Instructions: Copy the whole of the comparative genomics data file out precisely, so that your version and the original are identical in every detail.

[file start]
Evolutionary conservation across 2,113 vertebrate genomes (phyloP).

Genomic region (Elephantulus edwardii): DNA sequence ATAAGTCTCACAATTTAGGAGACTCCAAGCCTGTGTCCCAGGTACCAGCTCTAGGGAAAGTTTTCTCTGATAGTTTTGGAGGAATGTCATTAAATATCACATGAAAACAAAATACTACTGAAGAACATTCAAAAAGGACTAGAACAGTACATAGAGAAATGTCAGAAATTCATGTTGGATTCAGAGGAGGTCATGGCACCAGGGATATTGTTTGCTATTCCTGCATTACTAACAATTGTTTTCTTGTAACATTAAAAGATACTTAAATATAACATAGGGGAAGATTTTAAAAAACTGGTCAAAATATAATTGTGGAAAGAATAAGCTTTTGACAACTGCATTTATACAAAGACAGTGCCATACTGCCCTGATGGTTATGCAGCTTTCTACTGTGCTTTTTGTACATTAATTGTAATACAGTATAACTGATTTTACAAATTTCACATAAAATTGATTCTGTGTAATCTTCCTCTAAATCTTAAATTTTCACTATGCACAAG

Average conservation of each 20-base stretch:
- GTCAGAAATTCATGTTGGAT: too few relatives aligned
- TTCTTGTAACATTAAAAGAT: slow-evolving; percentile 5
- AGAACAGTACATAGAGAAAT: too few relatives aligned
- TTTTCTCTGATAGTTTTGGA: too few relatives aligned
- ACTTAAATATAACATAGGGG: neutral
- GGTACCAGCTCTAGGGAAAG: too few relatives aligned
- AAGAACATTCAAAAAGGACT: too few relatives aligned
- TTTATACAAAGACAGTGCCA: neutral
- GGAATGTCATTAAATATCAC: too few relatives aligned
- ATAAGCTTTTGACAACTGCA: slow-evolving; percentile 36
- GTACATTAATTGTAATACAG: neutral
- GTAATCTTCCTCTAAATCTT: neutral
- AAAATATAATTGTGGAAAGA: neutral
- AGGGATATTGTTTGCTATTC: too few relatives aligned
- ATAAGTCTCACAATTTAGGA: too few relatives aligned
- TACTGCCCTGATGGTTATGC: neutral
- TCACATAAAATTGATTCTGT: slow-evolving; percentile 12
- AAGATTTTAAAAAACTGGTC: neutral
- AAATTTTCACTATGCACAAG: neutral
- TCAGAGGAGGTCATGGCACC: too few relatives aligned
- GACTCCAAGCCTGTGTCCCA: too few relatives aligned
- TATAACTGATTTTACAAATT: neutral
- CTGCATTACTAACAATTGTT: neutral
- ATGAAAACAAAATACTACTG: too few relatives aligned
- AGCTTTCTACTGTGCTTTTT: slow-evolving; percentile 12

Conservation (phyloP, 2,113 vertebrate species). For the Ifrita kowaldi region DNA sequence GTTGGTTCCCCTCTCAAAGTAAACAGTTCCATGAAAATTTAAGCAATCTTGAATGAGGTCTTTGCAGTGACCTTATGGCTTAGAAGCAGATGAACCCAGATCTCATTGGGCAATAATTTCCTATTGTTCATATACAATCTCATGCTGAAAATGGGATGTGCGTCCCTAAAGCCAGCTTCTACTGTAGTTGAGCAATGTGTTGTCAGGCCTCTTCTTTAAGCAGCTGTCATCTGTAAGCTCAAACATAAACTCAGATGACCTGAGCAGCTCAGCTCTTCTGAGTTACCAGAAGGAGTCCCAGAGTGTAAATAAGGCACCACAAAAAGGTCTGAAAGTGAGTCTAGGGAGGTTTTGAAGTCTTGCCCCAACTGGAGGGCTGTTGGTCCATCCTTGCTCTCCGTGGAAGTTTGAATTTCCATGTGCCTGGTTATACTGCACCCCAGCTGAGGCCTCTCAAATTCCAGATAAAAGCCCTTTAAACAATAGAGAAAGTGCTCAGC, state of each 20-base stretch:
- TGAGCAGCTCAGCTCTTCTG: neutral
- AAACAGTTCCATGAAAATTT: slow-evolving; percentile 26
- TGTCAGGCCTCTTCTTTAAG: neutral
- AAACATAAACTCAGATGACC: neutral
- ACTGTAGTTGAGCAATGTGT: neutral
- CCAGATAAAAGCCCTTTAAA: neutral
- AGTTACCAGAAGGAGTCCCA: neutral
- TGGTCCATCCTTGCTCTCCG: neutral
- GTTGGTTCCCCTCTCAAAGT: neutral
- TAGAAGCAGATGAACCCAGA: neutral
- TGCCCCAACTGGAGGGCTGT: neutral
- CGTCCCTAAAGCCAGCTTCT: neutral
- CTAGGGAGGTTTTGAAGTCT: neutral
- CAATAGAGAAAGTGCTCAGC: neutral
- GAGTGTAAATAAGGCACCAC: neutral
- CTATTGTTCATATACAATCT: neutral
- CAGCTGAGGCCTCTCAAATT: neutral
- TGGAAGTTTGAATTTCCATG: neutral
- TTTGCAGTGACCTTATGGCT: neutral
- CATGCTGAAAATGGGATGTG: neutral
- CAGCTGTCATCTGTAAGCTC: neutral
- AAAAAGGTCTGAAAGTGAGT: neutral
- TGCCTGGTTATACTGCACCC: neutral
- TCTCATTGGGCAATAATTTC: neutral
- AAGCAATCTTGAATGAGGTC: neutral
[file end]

Evolutionary conservation across 2,113 vertebrate genomes (phyloP).

Genomic region (Elephantulus edwardii): DNA sequence ATAAGTCTCACAATTTAGGAGACTCCAAGCCTGTGTCCCAGGTACCAGCTCTAGGGAAAGTTTTCTCTGATAGTTTTGGAGGAATGTCATTAAATATCACATGAAAACAAAATACTACTGAAGAACATTCAAAAAGGACTAGAACAGTACATAGAGAAATGTCAGAAATTCATGTTGGATTCAGAGGAGGTCATGGCACCAGGGATATTGTTTGCTATTCCTGCATTACTAACAATTGTTTTCTTGTAACATTAAAAGATACTTAAATATAACATAGGGGAAGATTTTAAAAAACTGGTCAAAATATAATTGTGGAAAGAATAAGCTTTTGACAACTGCATTTATACAAAGACAGTGCCATACTGCCCTGATGGTTATGCAGCTTTCTACTGTGCTTTTTGTACATTAATTGTAATACAGTATAACTGATTTTACAAATTTCACATAAAATTGATTCTGTGTAATCTTCCTCTAAATCTTAAATTTTCACTATGCACAAG

Average conservation of each 20-base stretch:
- GTCAGAAATTCATGTTGGAT: too few relatives aligned
- TTCTTGTAACATTAAAAGAT: slow-evolving; percentile 5
- AGAACAGTACATAGAGAAAT: too few relatives aligned
- TTTTCTCTGATAGTTTTGGA: too few relatives aligned
- ACTTAAATATAACATAGGGG: neutral
- GGTACCAGCTCTAGGGAAAG: too few relatives aligned
- AAGAACATTCAAAAAGGACT: too few relatives aligned
- TTTATACAAAGACAGTGCCA: neutral
- GGAATGTCATTAAATATCAC: too few relatives aligned
- ATAAGCTTTTGACAACTGCA: slow-evolving; percentile 36
- GTACATTAATTGTAATACAG: neutral
- GTAATCTTCCTCTAAATCTT: neutral
- AAAATATAATTGTGGAAAGA: neutral
- AGGGATATTGTTTGCTATTC: too few relatives aligned
- ATAAGTCTCACAATTTAGGA: too few relatives aligned
- TACTGCCCTGATGGTTATGC: neutral
- TCACATAAAATTGATTCTGT: slow-evolving; percentile 12
- AAGATTTTAAAAAACTGGTC: neutral
- AAATTTTCACTATGCACAAG: neutral
- TCAGAGGAGGTCATGGCACC: too few relatives aligned
- GACTCCAAGCCTGTGTCCCA: too few relatives aligned
- TATAACTGATTTTACAAATT: neutral
- CTGCATTACTAACAATTGTT: neutral
- ATGAAAACAAAATACTACTG: too few relatives aligned
- AGCTTTCTACTGTGCTTTTT: slow-evolving; percentile 12

Conservation (phyloP, 2,113 vertebrate species). For the Ifrita kowaldi region DNA sequence GTTGGTTCCCCTCTCAAAGTAAACAGTTCCATGAAAATTTAAGCAATCTTGAATGAGGTCTTTGCAGTGACCTTATGGCTTAGAAGCAGATGAACCCAGATCTCATTGGGCAATAATTTCCTATTGTTCATATACAATCTCATGCTGAAAATGGGATGTGCGTCCCTAAAGCCAGCTTCTACTGTAGTTGAGCAATGTGTTGTCAGGCCTCTTCTTTAAGCAGCTGTCATCTGTAAGCTCAAACATAAACTCAGATGACCTGAGCAGCTCAGCTCTTCTGAGTTACCAGAAGGAGTCCCAGAGTGTAAATAAGGCACCACAAAAAGGTCTGAAAGTGAGTCTAGGGAGGTTTTGAAGTCTTGCCCCAACTGGAGGGCTGTTGGTCCATCCTTGCTCTCCGTGGAAGTTTGAATTTCCATGTGCCTGGTTATACTGCACCCCAGCTGAGGCCTCTCAAATTCCAGATAAAAGCCCTTTAAACAATAGAGAAAGTGCTCAGC, state of each 20-base stretch:
- TGAGCAGCTCAGCTCTTCTG: neutral
- AAACAGTTCCATGAAAATTT: slow-evolving; percentile 26
- TGTCAGGCCTCTTCTTTAAG: neutral
- AAACATAAACTCAGATGACC: neutral
- ACTGTAGTTGAGCAATGTGT: neutral
- CCAGATAAAAGCCCTTTAAA: neutral
- AGTTACCAGAAGGAGTCCCA: neutral
- TGGTCCATCCTTGCTCTCCG: neutral
- GTTGGTTCCCCTCTCAAAGT: neutral
- TAGAAGCAGATGAACCCAGA: neutral
- TGCCCCAACTGGAGGGCTGT: neutral
- CGTCCCTAAAGCCAGCTTCT: neutral
- CTAGGGAGGTTTTGAAGTCT: neutral
- CAATAGAGAAAGTGCTCAGC: neutral
- GAGTGTAAATAAGGCACCAC: neutral
- CTATTGTTCATATACAATCT: neutral
- CAGCTGAGGCCTCTCAAATT: neutral
- TGGAAGTTTGAATTTCCATG: neutral
- TTTGCAGTGACCTTATGGCT: neutral
- CATGCTGAAAATGGGATGTG: neutral
- CAGCTGTCATCTGTAAGCTC: neutral
- AAAAAGGTCTGAAAGTGAGT: neutral
- TGCCTGGTTATACTGCACCC: neutral
- TCTCATTGGGCAATAATTTC: neutral
- AAGCAATCTTGAATGAGGTC: neutral